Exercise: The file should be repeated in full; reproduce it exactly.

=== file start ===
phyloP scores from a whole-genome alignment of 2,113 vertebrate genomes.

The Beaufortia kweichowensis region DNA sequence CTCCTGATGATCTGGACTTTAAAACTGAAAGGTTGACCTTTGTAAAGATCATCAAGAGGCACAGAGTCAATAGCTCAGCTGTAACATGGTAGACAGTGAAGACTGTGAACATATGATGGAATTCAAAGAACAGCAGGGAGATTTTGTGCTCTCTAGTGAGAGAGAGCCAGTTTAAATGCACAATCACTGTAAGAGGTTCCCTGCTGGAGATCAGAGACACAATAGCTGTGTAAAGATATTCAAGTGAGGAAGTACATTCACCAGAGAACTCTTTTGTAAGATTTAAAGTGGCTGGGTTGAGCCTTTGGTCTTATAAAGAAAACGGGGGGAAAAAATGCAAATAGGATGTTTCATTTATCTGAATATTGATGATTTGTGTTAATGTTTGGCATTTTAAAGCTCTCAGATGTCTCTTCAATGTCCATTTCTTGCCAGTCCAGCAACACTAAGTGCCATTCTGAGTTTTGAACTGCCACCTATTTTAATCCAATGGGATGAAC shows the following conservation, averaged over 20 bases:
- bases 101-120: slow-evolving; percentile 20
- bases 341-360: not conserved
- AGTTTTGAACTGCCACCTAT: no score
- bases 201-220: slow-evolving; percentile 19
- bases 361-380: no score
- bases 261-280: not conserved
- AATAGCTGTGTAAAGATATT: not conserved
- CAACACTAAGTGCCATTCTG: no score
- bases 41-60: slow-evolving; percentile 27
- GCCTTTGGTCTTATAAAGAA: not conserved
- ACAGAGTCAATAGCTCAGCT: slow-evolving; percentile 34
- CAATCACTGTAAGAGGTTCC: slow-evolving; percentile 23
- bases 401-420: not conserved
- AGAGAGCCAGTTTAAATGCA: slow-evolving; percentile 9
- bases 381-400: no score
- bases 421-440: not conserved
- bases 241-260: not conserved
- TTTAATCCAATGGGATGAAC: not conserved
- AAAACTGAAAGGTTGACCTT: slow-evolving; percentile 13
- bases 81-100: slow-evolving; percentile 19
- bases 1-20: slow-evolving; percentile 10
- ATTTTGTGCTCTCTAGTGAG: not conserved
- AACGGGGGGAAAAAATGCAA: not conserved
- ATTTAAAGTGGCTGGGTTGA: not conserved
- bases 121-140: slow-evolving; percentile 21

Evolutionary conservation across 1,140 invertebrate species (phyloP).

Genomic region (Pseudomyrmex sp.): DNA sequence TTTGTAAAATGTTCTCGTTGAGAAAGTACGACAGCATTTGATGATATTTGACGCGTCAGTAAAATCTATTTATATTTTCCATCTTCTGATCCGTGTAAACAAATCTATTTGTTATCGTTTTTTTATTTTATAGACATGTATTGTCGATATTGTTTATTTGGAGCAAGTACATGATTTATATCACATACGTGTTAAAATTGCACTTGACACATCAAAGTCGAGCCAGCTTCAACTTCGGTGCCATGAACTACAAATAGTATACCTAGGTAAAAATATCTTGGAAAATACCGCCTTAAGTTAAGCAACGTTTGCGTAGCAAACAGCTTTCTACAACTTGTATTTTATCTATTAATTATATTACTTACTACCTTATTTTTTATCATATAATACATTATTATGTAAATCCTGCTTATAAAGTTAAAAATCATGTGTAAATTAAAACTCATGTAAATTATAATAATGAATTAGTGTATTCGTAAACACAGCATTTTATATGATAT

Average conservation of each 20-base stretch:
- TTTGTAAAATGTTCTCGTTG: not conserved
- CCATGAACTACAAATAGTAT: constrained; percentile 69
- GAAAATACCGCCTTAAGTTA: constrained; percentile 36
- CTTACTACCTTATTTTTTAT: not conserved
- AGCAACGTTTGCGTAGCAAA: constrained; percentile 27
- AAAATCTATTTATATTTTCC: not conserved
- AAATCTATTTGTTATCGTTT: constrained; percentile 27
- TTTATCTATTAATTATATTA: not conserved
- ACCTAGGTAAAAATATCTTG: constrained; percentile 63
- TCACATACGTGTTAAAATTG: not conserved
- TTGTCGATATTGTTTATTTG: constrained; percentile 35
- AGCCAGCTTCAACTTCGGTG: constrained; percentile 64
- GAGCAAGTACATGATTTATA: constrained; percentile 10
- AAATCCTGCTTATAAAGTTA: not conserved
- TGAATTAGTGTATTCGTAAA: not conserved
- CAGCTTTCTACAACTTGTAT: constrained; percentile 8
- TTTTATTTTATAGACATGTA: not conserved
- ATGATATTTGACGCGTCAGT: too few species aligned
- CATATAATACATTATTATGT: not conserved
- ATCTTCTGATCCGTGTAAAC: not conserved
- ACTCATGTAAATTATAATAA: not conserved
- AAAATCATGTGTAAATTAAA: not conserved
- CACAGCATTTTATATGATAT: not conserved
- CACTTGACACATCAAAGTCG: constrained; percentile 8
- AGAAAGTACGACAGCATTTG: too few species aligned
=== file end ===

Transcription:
phyloP scores from a whole-genome alignment of 2,113 vertebrate genomes.

The Beaufortia kweichowensis region DNA sequence CTCCTGATGATCTGGACTTTAAAACTGAAAGGTTGACCTTTGTAAAGATCATCAAGAGGCACAGAGTCAATAGCTCAGCTGTAACATGGTAGACAGTGAAGACTGTGAACATATGATGGAATTCAAAGAACAGCAGGGAGATTTTGTGCTCTCTAGTGAGAGAGAGCCAGTTTAAATGCACAATCACTGTAAGAGGTTCCCTGCTGGAGATCAGAGACACAATAGCTGTGTAAAGATATTCAAGTGAGGAAGTACATTCACCAGAGAACTCTTTTGTAAGATTTAAAGTGGCTGGGTTGAGCCTTTGGTCTTATAAAGAAAACGGGGGGAAAAAATGCAAATAGGATGTTTCATTTATCTGAATATTGATGATTTGTGTTAATGTTTGGCATTTTAAAGCTCTCAGATGTCTCTTCAATGTCCATTTCTTGCCAGTCCAGCAACACTAAGTGCCATTCTGAGTTTTGAACTGCCACCTATTTTAATCCAATGGGATGAAC shows the following conservation, averaged over 20 bases:
- bases 101-120: slow-evolving; percentile 20
- bases 341-360: not conserved
- AGTTTTGAACTGCCACCTAT: no score
- bases 201-220: slow-evolving; percentile 19
- bases 361-380: no score
- bases 261-280: not conserved
- AATAGCTGTGTAAAGATATT: not conserved
- CAACACTAAGTGCCATTCTG: no score
- bases 41-60: slow-evolving; percentile 27
- GCCTTTGGTCTTATAAAGAA: not conserved
- ACAGAGTCAATAGCTCAGCT: slow-evolving; percentile 34
- CAATCACTGTAAGAGGTTCC: slow-evolving; percentile 23
- bases 401-420: not conserved
- AGAGAGCCAGTTTAAATGCA: slow-evolving; percentile 9
- bases 381-400: no score
- bases 421-440: not conserved
- bases 241-260: not conserved
- TTTAATCCAATGGGATGAAC: not conserved
- AAAACTGAAAGGTTGACCTT: slow-evolving; percentile 13
- bases 81-100: slow-evolving; percentile 19
- bases 1-20: slow-evolving; percentile 10
- ATTTTGTGCTCTCTAGTGAG: not conserved
- AACGGGGGGAAAAAATGCAA: not conserved
- ATTTAAAGTGGCTGGGTTGA: not conserved
- bases 121-140: slow-evolving; percentile 21

Evolutionary conservation across 1,140 invertebrate species (phyloP).

Genomic region (Pseudomyrmex sp.): DNA sequence TTTGTAAAATGTTCTCGTTGAGAAAGTACGACAGCATTTGATGATATTTGACGCGTCAGTAAAATCTATTTATATTTTCCATCTTCTGATCCGTGTAAACAAATCTATTTGTTATCGTTTTTTTATTTTATAGACATGTATTGTCGATATTGTTTATTTGGAGCAAGTACATGATTTATATCACATACGTGTTAAAATTGCACTTGACACATCAAAGTCGAGCCAGCTTCAACTTCGGTGCCATGAACTACAAATAGTATACCTAGGTAAAAATATCTTGGAAAATACCGCCTTAAGTTAAGCAACGTTTGCGTAGCAAACAGCTTTCTACAACTTGTATTTTATCTATTAATTATATTACTTACTACCTTATTTTTTATCATATAATACATTATTATGTAAATCCTGCTTATAAAGTTAAAAATCATGTGTAAATTAAAACTCATGTAAATTATAATAATGAATTAGTGTATTCGTAAACACAGCATTTTATATGATAT

Average conservation of each 20-base stretch:
- TTTGTAAAATGTTCTCGTTG: not conserved
- CCATGAACTACAAATAGTAT: constrained; percentile 69
- GAAAATACCGCCTTAAGTTA: constrained; percentile 36
- CTTACTACCTTATTTTTTAT: not conserved
- AGCAACGTTTGCGTAGCAAA: constrained; percentile 27
- AAAATCTATTTATATTTTCC: not conserved
- AAATCTATTTGTTATCGTTT: constrained; percentile 27
- TTTATCTATTAATTATATTA: not conserved
- ACCTAGGTAAAAATATCTTG: constrained; percentile 63
- TCACATACGTGTTAAAATTG: not conserved
- TTGTCGATATTGTTTATTTG: constrained; percentile 35
- AGCCAGCTTCAACTTCGGTG: constrained; percentile 64
- GAGCAAGTACATGATTTATA: constrained; percentile 10
- AAATCCTGCTTATAAAGTTA: not conserved
- TGAATTAGTGTATTCGTAAA: not conserved
- CAGCTTTCTACAACTTGTAT: constrained; percentile 8
- TTTTATTTTATAGACATGTA: not conserved
- ATGATATTTGACGCGTCAGT: too few species aligned
- CATATAATACATTATTATGT: not conserved
- ATCTTCTGATCCGTGTAAAC: not conserved
- ACTCATGTAAATTATAATAA: not conserved
- AAAATCATGTGTAAATTAAA: not conserved
- CACAGCATTTTATATGATAT: not conserved
- CACTTGACACATCAAAGTCG: constrained; percentile 8
- AGAAAGTACGACAGCATTTG: too few species aligned